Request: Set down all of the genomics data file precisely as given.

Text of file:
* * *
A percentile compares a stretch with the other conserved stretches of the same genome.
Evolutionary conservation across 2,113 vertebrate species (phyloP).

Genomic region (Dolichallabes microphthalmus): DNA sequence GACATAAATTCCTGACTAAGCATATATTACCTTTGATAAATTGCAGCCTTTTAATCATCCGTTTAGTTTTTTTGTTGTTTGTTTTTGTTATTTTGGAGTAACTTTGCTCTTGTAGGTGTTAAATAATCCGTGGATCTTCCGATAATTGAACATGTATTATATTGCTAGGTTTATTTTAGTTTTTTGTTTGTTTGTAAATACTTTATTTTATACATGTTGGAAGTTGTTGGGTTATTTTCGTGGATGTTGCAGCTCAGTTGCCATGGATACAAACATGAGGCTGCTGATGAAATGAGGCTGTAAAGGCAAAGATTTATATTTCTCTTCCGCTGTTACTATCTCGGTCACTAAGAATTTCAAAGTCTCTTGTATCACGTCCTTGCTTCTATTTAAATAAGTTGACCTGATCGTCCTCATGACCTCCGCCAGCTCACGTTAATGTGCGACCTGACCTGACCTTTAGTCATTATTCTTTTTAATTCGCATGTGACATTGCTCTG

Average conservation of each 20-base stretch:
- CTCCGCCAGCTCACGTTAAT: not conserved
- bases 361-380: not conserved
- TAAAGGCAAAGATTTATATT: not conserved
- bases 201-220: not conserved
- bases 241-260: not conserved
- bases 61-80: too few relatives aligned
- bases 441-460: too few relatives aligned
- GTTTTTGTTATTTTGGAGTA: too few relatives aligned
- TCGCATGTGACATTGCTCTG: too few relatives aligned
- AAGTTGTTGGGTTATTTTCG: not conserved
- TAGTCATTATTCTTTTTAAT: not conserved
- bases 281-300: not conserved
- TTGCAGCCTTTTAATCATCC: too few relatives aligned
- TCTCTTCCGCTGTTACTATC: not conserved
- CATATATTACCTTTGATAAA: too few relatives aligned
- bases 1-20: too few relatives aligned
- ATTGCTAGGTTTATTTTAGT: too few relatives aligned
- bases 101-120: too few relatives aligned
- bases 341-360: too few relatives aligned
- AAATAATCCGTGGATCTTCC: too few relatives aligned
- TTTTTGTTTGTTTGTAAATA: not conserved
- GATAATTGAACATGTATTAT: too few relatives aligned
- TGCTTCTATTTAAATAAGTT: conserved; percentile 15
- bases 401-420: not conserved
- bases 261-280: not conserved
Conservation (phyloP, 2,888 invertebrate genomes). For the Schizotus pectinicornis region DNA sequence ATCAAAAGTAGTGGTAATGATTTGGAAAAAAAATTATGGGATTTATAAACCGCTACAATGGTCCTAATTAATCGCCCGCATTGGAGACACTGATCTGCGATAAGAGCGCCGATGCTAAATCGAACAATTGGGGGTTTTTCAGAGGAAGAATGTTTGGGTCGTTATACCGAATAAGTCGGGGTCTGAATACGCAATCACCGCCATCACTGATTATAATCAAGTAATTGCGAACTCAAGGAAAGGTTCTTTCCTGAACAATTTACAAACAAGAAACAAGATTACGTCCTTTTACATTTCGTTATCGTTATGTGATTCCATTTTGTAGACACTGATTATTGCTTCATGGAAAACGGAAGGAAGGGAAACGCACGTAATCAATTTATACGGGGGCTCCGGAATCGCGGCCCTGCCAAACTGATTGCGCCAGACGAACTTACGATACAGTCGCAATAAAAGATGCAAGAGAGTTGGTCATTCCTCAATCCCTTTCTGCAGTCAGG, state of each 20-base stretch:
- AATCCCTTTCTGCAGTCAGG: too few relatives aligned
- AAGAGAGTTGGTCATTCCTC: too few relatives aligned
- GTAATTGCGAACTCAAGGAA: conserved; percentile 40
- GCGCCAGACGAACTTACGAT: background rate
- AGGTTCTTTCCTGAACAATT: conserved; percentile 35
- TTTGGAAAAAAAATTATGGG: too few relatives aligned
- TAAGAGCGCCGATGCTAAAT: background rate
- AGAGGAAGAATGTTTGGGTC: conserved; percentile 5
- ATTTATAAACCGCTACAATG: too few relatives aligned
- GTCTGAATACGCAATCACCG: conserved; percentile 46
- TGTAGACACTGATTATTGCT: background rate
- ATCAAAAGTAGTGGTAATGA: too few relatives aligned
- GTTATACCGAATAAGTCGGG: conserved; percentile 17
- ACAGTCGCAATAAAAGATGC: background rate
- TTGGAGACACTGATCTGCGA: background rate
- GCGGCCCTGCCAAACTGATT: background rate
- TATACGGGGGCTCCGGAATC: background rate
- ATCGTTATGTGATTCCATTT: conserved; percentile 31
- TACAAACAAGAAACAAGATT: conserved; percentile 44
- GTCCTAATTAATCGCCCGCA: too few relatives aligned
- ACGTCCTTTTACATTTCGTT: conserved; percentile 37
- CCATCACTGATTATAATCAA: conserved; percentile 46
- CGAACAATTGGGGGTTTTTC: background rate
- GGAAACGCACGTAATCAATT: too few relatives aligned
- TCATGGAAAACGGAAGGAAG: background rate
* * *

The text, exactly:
A percentile compares a stretch with the other conserved stretches of the same genome.
Evolutionary conservation across 2,113 vertebrate species (phyloP).

Genomic region (Dolichallabes microphthalmus): DNA sequence GACATAAATTCCTGACTAAGCATATATTACCTTTGATAAATTGCAGCCTTTTAATCATCCGTTTAGTTTTTTTGTTGTTTGTTTTTGTTATTTTGGAGTAACTTTGCTCTTGTAGGTGTTAAATAATCCGTGGATCTTCCGATAATTGAACATGTATTATATTGCTAGGTTTATTTTAGTTTTTTGTTTGTTTGTAAATACTTTATTTTATACATGTTGGAAGTTGTTGGGTTATTTTCGTGGATGTTGCAGCTCAGTTGCCATGGATACAAACATGAGGCTGCTGATGAAATGAGGCTGTAAAGGCAAAGATTTATATTTCTCTTCCGCTGTTACTATCTCGGTCACTAAGAATTTCAAAGTCTCTTGTATCACGTCCTTGCTTCTATTTAAATAAGTTGACCTGATCGTCCTCATGACCTCCGCCAGCTCACGTTAATGTGCGACCTGACCTGACCTTTAGTCATTATTCTTTTTAATTCGCATGTGACATTGCTCTG

Average conservation of each 20-base stretch:
- CTCCGCCAGCTCACGTTAAT: not conserved
- bases 361-380: not conserved
- TAAAGGCAAAGATTTATATT: not conserved
- bases 201-220: not conserved
- bases 241-260: not conserved
- bases 61-80: too few relatives aligned
- bases 441-460: too few relatives aligned
- GTTTTTGTTATTTTGGAGTA: too few relatives aligned
- TCGCATGTGACATTGCTCTG: too few relatives aligned
- AAGTTGTTGGGTTATTTTCG: not conserved
- TAGTCATTATTCTTTTTAAT: not conserved
- bases 281-300: not conserved
- TTGCAGCCTTTTAATCATCC: too few relatives aligned
- TCTCTTCCGCTGTTACTATC: not conserved
- CATATATTACCTTTGATAAA: too few relatives aligned
- bases 1-20: too few relatives aligned
- ATTGCTAGGTTTATTTTAGT: too few relatives aligned
- bases 101-120: too few relatives aligned
- bases 341-360: too few relatives aligned
- AAATAATCCGTGGATCTTCC: too few relatives aligned
- TTTTTGTTTGTTTGTAAATA: not conserved
- GATAATTGAACATGTATTAT: too few relatives aligned
- TGCTTCTATTTAAATAAGTT: conserved; percentile 15
- bases 401-420: not conserved
- bases 261-280: not conserved
Conservation (phyloP, 2,888 invertebrate genomes). For the Schizotus pectinicornis region DNA sequence ATCAAAAGTAGTGGTAATGATTTGGAAAAAAAATTATGGGATTTATAAACCGCTACAATGGTCCTAATTAATCGCCCGCATTGGAGACACTGATCTGCGATAAGAGCGCCGATGCTAAATCGAACAATTGGGGGTTTTTCAGAGGAAGAATGTTTGGGTCGTTATACCGAATAAGTCGGGGTCTGAATACGCAATCACCGCCATCACTGATTATAATCAAGTAATTGCGAACTCAAGGAAAGGTTCTTTCCTGAACAATTTACAAACAAGAAACAAGATTACGTCCTTTTACATTTCGTTATCGTTATGTGATTCCATTTTGTAGACACTGATTATTGCTTCATGGAAAACGGAAGGAAGGGAAACGCACGTAATCAATTTATACGGGGGCTCCGGAATCGCGGCCCTGCCAAACTGATTGCGCCAGACGAACTTACGATACAGTCGCAATAAAAGATGCAAGAGAGTTGGTCATTCCTCAATCCCTTTCTGCAGTCAGG, state of each 20-base stretch:
- AATCCCTTTCTGCAGTCAGG: too few relatives aligned
- AAGAGAGTTGGTCATTCCTC: too few relatives aligned
- GTAATTGCGAACTCAAGGAA: conserved; percentile 40
- GCGCCAGACGAACTTACGAT: background rate
- AGGTTCTTTCCTGAACAATT: conserved; percentile 35
- TTTGGAAAAAAAATTATGGG: too few relatives aligned
- TAAGAGCGCCGATGCTAAAT: background rate
- AGAGGAAGAATGTTTGGGTC: conserved; percentile 5
- ATTTATAAACCGCTACAATG: too few relatives aligned
- GTCTGAATACGCAATCACCG: conserved; percentile 46
- TGTAGACACTGATTATTGCT: background rate
- ATCAAAAGTAGTGGTAATGA: too few relatives aligned
- GTTATACCGAATAAGTCGGG: conserved; percentile 17
- ACAGTCGCAATAAAAGATGC: background rate
- TTGGAGACACTGATCTGCGA: background rate
- GCGGCCCTGCCAAACTGATT: background rate
- TATACGGGGGCTCCGGAATC: background rate
- ATCGTTATGTGATTCCATTT: conserved; percentile 31
- TACAAACAAGAAACAAGATT: conserved; percentile 44
- GTCCTAATTAATCGCCCGCA: too few relatives aligned
- ACGTCCTTTTACATTTCGTT: conserved; percentile 37
- CCATCACTGATTATAATCAA: conserved; percentile 46
- CGAACAATTGGGGGTTTTTC: background rate
- GGAAACGCACGTAATCAATT: too few relatives aligned
- TCATGGAAAACGGAAGGAAG: background rate